N2 - The marmoset is an emerging animal model for large-scale attempts to understand primate brain connectivity, but achieving this aim requires the development and validation of procedures for normalization and integration of results from many neuroanatomical experiments. Here we describe a computational pipeline for coregistration of retrograde tracing data on connections of cortical areas into a 3D marmoset brain template, generated from Nissl-stained sections. The procedure results in a series of spatial transformations that are applied to the coordinates of labeled neurons in the different cases, bringing them into common stereotaxic space. We applied this procedure to 17 injections, placed in the frontal lobe of nine marmosets as part of earlier studies. Visualizations of cortical patterns of connections revealed by these injections are supplied as Supplementary Materials. Comparison between the results of the automated and human-based processing of these cases reveals that the centers of injection sites can be reconstructed, on average, to within 0.6 mm of coordinates estimated by an experienced neuroanatomist. Moreover, cell counts obtained in different areas by the automated approach are highly correlated (r = 0.83) with those obtained by an expert, who examined in detail histological sections for each individual. The present procedure enables comparison and visualization of large datasets, which in turn opens the way for integration and analysis of results from many animals. Its versatility, including applicability to archival materials, may reduce the number of additional experiments required to produce the first detailed cortical connectome of a primate brain.

AB - The marmoset is an emerging animal model for large-scale attempts to understand primate brain connectivity, but achieving this aim requires the development and validation of procedures for normalization and integration of results from many neuroanatomical experiments. Here we describe a computational pipeline for coregistration of retrograde tracing data on connections of cortical areas into a 3D marmoset brain template, generated from Nissl-stained sections. The procedure results in a series of spatial transformations that are applied to the coordinates of labeled neurons in the different cases, bringing them into common stereotaxic space. We applied this procedure to 17 injections, placed in the frontal lobe of nine marmosets as part of earlier studies. Visualizations of cortical patterns of connections revealed by these injections are supplied as Supplementary Materials. Comparison between the results of the automated and human-based processing of these cases reveals that the centers of injection sites can be reconstructed, on average, to within 0.6 mm of coordinates estimated by an experienced neuroanatomist. Moreover, cell counts obtained in different areas by the automated approach are highly correlated (r = 0.83) with those obtained by an expert, who examined in detail histological sections for each individual. The present procedure enables comparison and visualization of large datasets, which in turn opens the way for integration and analysis of results from many animals. Its versatility, including applicability to archival materials, may reduce the number of additional experiments required to produce the first detailed cortical connectome of a primate brain.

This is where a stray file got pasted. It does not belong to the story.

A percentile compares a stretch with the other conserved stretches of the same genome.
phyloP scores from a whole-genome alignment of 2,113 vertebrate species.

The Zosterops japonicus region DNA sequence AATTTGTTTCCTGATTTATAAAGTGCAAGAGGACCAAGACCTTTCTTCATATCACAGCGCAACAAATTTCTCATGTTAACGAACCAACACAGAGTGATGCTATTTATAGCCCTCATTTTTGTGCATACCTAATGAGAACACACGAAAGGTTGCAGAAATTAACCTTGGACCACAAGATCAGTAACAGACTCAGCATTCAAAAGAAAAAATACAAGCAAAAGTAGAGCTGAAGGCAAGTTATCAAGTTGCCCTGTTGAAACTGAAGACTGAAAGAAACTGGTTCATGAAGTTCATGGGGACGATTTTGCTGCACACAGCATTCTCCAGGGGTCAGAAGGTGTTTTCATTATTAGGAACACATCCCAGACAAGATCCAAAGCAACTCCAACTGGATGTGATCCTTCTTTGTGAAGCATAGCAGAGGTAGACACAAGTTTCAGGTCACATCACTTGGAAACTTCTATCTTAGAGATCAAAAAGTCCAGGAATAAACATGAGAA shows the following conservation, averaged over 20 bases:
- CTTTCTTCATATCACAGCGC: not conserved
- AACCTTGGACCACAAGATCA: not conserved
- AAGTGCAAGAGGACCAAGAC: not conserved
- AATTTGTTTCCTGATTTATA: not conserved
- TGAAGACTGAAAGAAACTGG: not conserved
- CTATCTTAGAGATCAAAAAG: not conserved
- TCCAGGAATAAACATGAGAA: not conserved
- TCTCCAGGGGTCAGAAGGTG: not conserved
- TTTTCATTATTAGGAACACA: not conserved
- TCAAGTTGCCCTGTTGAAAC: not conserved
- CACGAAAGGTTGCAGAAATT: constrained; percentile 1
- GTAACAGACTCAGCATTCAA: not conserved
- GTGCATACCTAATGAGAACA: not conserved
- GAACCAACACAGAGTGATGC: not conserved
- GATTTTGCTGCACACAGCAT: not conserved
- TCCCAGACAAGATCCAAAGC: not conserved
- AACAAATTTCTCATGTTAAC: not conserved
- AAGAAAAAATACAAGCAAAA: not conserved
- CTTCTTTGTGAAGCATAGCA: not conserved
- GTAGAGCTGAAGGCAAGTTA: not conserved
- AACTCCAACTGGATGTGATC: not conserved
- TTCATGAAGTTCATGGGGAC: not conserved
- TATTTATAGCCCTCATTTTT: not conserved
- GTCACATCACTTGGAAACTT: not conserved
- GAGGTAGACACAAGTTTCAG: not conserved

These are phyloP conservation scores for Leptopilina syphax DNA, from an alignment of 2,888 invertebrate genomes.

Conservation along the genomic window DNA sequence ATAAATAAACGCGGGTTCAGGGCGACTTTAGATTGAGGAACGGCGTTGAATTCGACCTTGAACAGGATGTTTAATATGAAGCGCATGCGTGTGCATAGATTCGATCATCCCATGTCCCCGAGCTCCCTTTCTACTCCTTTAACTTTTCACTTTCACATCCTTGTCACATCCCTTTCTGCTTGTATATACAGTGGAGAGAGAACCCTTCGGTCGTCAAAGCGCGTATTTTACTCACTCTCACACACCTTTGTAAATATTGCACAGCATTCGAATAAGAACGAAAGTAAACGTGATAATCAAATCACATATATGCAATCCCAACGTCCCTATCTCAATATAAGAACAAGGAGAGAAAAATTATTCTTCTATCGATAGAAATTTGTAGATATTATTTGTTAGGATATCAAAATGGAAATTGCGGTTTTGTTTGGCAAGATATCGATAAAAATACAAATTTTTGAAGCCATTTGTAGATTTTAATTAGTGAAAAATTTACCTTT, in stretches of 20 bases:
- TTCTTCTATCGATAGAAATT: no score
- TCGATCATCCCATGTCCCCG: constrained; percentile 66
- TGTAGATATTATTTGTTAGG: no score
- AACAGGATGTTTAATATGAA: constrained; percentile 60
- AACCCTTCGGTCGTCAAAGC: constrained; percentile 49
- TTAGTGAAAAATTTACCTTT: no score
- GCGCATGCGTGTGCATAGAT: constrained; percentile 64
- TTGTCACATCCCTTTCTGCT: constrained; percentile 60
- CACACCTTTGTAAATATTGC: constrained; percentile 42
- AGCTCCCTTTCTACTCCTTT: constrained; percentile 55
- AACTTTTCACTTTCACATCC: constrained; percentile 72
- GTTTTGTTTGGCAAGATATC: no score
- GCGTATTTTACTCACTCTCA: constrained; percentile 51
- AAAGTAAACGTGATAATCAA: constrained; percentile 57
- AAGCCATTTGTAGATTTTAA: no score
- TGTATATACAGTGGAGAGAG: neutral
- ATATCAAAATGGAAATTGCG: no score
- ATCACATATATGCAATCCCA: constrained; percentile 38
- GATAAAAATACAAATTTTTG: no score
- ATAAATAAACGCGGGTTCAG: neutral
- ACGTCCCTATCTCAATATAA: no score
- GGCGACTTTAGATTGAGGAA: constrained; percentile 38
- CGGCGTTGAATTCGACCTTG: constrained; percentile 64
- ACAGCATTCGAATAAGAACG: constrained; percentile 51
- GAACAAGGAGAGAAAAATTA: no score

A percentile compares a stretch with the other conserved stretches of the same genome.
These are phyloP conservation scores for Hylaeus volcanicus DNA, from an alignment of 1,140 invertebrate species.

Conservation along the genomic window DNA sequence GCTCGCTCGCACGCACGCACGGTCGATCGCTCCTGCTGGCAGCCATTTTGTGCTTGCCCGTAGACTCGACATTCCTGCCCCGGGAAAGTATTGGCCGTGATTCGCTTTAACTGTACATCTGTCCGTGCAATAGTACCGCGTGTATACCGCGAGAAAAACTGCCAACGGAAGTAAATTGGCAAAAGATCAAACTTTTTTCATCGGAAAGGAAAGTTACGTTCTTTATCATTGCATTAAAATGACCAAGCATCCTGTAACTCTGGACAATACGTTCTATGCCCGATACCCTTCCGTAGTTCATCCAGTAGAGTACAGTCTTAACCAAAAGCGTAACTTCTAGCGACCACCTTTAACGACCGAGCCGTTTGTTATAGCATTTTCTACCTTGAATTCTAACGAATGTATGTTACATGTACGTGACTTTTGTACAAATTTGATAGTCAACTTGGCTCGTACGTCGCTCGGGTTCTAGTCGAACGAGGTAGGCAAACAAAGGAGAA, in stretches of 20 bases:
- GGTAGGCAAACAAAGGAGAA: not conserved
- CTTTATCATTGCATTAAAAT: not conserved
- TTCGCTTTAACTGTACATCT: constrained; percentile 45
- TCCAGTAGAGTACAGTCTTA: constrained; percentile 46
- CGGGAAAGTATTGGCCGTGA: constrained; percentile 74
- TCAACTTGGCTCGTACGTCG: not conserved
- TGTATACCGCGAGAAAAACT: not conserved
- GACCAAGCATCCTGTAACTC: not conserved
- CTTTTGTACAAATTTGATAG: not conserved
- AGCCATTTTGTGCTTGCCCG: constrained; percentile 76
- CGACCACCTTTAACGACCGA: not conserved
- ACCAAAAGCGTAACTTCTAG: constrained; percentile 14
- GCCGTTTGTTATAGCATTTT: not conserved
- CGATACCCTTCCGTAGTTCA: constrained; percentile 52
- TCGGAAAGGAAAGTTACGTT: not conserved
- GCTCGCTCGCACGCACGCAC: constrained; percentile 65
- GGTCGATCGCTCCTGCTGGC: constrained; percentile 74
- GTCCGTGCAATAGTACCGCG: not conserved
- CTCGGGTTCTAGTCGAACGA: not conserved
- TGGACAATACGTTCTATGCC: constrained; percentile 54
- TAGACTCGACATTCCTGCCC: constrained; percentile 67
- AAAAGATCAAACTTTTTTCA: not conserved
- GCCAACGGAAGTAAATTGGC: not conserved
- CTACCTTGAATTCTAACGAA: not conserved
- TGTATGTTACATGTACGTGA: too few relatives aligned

KW - digital atlas

KW - marmoset

KW - cerebral cortex

KW - neuroanatomical tracing

KW - image registration

KW - Nissl staining

KW - brain template

UR - http://www.ncbi.nlm.nih.gov/pubmed/27099164

U2 - 10.1002/cne.24023

DO - 10.1002/cne.24023

M3 - Article

VL - 524

SP - 2161

EP - 2181

JO - Journal of Comparative Neurology

JF - Journal of Comparative Neurology

SN - 0021-9967

IS - 11

ER -